dosages to get the same effect, which can be lethal to abusers. Xanax is the number one
prescribed psychiatric medication, and one of the most prescribed
drugs in general in the United States. More and more people are being prescribed Xanax, with nearly 50 million prescriptions in the US in 2013.. While it very rarely can be deadly by itself, it is highly addictive, especially when mixed with drugs or alcohol. A tolerance to the medication is built quickly, and abusers can become physically dependent on it, as it also has severe withdrawal symptoms, especially when someone stops taking it abruptly. According to the Substance Abuse
and Mental Health Services Administration, the number of ER visits involving Xanax in the US, has significantly increased, with over 120,000 visits in 2011. The majority of the entries on
this list are used by adults. However, this drug is almost exclusive to teens and… college-aged students. With properties similar to Ritalin (Methylphenidate), Adderall (amphetamine and dextroamphetamine)
is a central nervous system stimulant, used to help people who have ADHD
(Attention-deficit/hyperactivity disorder). And its on the rise according to IMS Health, has approximately 16 million prescriptions
were written for stimulants like Adderall in 2012, which is triple the amount written in 2008. By far the most common place to find Adderall
being used recreationally is on college campuses, where students often use it, as a study drug. However, this drug isn’t just
for students looking for an A, as many are using it to party and stay up late. There are plenty of dangers associated with Adderall, besides addiction, abusing it can lead to anxiety, depression, and seizures. Codeine is an opioid that is generally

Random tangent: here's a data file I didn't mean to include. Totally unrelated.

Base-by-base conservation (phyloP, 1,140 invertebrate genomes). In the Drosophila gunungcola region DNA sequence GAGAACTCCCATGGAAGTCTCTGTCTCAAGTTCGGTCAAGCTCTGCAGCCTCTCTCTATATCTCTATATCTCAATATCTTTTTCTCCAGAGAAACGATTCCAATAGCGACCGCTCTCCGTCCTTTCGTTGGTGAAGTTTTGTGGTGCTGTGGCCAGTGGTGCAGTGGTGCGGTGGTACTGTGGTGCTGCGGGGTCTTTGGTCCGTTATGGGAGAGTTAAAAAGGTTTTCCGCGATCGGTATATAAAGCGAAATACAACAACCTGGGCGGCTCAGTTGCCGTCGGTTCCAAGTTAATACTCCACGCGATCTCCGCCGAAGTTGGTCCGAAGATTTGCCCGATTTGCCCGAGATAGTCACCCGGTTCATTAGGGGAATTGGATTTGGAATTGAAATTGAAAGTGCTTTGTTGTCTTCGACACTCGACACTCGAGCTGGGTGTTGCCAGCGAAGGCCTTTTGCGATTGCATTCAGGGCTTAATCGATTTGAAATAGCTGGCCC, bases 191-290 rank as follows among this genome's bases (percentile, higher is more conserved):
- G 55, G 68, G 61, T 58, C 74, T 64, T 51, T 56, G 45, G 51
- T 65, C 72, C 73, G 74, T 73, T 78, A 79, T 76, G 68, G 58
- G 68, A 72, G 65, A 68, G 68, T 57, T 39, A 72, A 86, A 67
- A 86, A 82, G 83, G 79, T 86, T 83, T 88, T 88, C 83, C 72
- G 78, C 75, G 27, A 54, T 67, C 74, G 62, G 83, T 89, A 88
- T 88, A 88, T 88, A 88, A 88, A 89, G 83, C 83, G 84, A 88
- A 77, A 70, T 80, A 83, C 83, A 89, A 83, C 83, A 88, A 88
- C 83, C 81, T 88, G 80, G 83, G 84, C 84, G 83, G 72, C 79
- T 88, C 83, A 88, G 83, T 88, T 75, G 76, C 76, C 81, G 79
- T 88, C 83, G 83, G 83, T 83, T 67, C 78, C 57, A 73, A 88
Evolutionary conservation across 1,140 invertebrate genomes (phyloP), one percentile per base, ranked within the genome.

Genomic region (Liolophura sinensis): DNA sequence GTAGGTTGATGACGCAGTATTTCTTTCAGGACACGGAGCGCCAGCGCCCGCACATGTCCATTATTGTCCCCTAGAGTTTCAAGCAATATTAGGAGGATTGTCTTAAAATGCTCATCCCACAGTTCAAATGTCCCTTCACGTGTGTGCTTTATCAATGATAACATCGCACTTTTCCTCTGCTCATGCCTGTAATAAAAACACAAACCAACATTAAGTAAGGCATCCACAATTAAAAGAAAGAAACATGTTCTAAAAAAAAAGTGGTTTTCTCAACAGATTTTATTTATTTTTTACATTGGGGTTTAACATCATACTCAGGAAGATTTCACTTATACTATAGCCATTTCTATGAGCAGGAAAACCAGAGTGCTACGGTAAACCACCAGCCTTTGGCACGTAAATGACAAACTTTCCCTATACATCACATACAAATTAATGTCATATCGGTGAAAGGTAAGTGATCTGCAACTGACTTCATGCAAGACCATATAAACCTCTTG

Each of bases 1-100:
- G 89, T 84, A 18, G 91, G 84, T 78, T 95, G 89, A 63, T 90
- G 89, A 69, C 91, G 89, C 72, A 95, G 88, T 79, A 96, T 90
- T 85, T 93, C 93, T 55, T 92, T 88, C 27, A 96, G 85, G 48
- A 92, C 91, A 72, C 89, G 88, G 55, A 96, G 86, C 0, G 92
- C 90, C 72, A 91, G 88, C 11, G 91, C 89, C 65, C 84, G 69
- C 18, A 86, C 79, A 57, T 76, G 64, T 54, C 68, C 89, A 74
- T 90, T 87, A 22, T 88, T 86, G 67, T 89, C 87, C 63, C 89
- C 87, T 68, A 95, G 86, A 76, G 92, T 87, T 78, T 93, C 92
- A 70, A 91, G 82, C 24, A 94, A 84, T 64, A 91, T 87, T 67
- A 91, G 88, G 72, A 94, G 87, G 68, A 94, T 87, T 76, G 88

used to treat mild to moderate pain, recreationally, codeine produces feelings of euphoria and relaxation, but it’s much less intense than what’s
experienced with heroin or morphine. Heroin users sometimes use
codeine as a temporary substitute, when they’re unable to get their usual opiate. Another popular use for codeine
is to take it, as part of a narco cocktail, also known as a “codeine-based cough syrup”, which is known as “Lean”
(a.k.a Sizzurp, Purple Drank, Syrup). Misusing the drug, as well as mixing it with other substances, can be dangerous, causing seizures, respiratory depression, memory loss and… death from overdose. One of the most commonly
prescribed opioids in the United States, Vicodin is a combination of
hydrocodone and acetaminophen, used to treat moderate to severe pain. The hydrocodone properties of
Vicodin make it highly addictive, and prolonged use, requires an increase in dosage to get the same effect. Abuse of prescription opiates has increased
dramatically in the United States, especially since it’s so highly prescribed, with 136 million prescriptions in 2013, according to the Drug Enforcement Administration. Experts believe that the recent increase in heroin use, is due in part to the large number of people who
become addicted to opioids, such as Vicodin. And then… graduate to heroin. Before we unveil our number one pick, here are some honorable mentions. (a.k.a. Acetaminophen and Oxycodone) This pain relieving prescription opioid is… extra powerful, but extra dangerous when abused. Unlike some of the other opioids on this list, OxyContin (a.k.a. OxyCotton), also known as “Oxy”; boosts higher amount of pain blockers, and… it’s controlled release tablet last a longer period of time, supposedly, 12 hours. Oxycodone is classified as a “Schedule II” drug, since it’s highly addictive, with extremely severe withdrawal symptoms. When taken recreationally, it’s either taken orally, crushed and snorted, or diluted in water and injected intravenously. When a user builds a tolerance to
their dosage they start taking more, which starts a dangerous, and sometimes deadly cycle. Do you agree with our list? What do you think is the most
abused prescription drug? For more addictive Top 10’s published everyday, be sure to subscribe to WatchMojo.com.